Data privacy is always news. Whether photos of celebrities have been hacked from the cloud, or enterprises holding data have been attacked, information leaks are a source of constant interest. And while there is always an element of voyeurism in the interest, at least some part of it is probably because most of us are aware of how much of our private and personal data is held online, and how it could so easily be us next.
In the world of data centres, this concern is not just an abstract interest, but a very real awareness of responsibility.
Setting standards for data centre infrastructure
We have written before about the European Data Centre Association, or EUDCA. It has been part of developing standards for data centres across European region, to the extent that there will soon be a complete set of standards for non-IT infrastructure and PHYsical communication layer for European data centres. The reference standard, however, remains the US Telecommunications Infrastructure standard for data centres.
Among these standards, it may surprise you to learn that there is one on protection of personally identifiable data, ISO/IEC 27018. But perhaps this isn’t so surprising. A 2012 survey of global cloud providers by consulting giant KPMG International found that data loss and privacy risks were one of the biggest challenges to customer cloud adoption. A massive 39% of respondents cited it, with only loss of control and integration with existing architecture causing more concern.
EUDCA has been involved in developing the personally identifiable data protection standard since April 2013, with one of its cloud provider members in the lead. The aim of the work is to draw up a code of conduct for data protection controls for public cloud computing services.
Defining personally identifiable information (PII)
Personally identifiable information, or PII, is defined as any information that can be used to identify the person to whom it relates, or is or might be directly or indirectly linked to a person. By anyone’s standards, that definition is very wide. PII principals, or data subjects, are people to whom PII relates, and PII controllers, or data controllers, are those who hold the data, and determine for what purposes and how it will be processed. This is overseen by the PII Protection Authority, which varies by jurisdiction.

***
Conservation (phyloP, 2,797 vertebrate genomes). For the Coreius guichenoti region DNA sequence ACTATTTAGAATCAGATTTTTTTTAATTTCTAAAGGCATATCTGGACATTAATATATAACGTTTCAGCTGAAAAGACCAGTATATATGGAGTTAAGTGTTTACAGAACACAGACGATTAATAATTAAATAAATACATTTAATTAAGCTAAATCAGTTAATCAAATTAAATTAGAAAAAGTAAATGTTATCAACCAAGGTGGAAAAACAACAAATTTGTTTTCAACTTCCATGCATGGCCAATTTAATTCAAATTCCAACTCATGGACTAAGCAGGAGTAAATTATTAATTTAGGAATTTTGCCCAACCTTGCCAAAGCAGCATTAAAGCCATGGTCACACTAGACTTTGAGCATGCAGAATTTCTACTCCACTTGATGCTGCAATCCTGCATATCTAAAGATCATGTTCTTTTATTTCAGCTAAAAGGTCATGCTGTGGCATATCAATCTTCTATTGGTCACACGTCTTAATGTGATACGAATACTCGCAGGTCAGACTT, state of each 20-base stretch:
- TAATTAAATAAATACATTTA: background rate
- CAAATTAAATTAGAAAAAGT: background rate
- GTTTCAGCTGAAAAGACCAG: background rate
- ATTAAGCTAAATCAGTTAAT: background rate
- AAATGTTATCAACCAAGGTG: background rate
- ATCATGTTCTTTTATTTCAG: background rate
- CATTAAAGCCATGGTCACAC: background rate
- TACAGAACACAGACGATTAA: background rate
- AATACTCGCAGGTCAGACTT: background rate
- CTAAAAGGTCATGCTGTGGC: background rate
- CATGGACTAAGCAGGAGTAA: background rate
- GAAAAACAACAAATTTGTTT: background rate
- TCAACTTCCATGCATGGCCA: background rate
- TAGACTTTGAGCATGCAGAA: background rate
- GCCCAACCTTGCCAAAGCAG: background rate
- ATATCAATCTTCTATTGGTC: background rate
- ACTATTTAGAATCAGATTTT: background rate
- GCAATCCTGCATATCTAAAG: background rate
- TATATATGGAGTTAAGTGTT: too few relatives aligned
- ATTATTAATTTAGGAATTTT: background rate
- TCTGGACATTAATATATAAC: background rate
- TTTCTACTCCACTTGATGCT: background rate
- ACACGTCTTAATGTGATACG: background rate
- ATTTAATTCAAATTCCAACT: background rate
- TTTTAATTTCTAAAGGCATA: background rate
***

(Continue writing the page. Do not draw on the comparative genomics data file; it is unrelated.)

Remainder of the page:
EUDCA has noted growing demand from PII controllers to use cloud service providers as PII processors. This is a great opportunity for cloud service providers, but means that they have to be able to demonstrate that customers and regulators can have confidence in PII processing in the cloud. Data controllers also need to be able to select a PII processor on the basis of quality.
Developing standards for PII processing
This goes some way to explaining the development of standards and certification: a formal way to demonstrate that cloud is ‘safe’ for PII processing. Certification that they meet these standards will allow PII processors to demonstrate their quality. The standards will of course need to work well with what’s already there, including existing PII processing obligations, as organisations will otherwise not adopt them. But they also need to work in the future, as both cloud infrastructure and privacy regulation develop, which requires some level of flexibility.
The development process has drawn heavily on existing law on data protection in the EU states. Using these laws, 70 new controls and guidance have been drawn up to cover EU laws. Consultation with the industry has enabled them to be adapted and updated to make sure that they work. The next stage was to eliminate overlap with existing standards, leaving only the new guidance and controls for ISO/IEC 27018. Pragmatically, the new standards use the same management system as the earlier standards. They were ratified in July 2014.
A practical solution to demonstrate data centre competence in PII processing
The new ISO/EIC 27018 standard is a very practical step to enable cloud providers to start to demonstrate their competence in dealing with personally identifiable information. But the standard is not just attractive to providers for the certification that it offers.
It works well for existing cloud providers, but scales well. It is economically viable, because it supports incremental accreditation and certification. It also allows for continuous improvement. As a result, it can be adopted easily and then continuously adapted and developed. It seems likely to do as desired, and create confidence among both customers and regulators of the cloud industry in cloud processing of personally identifiable information.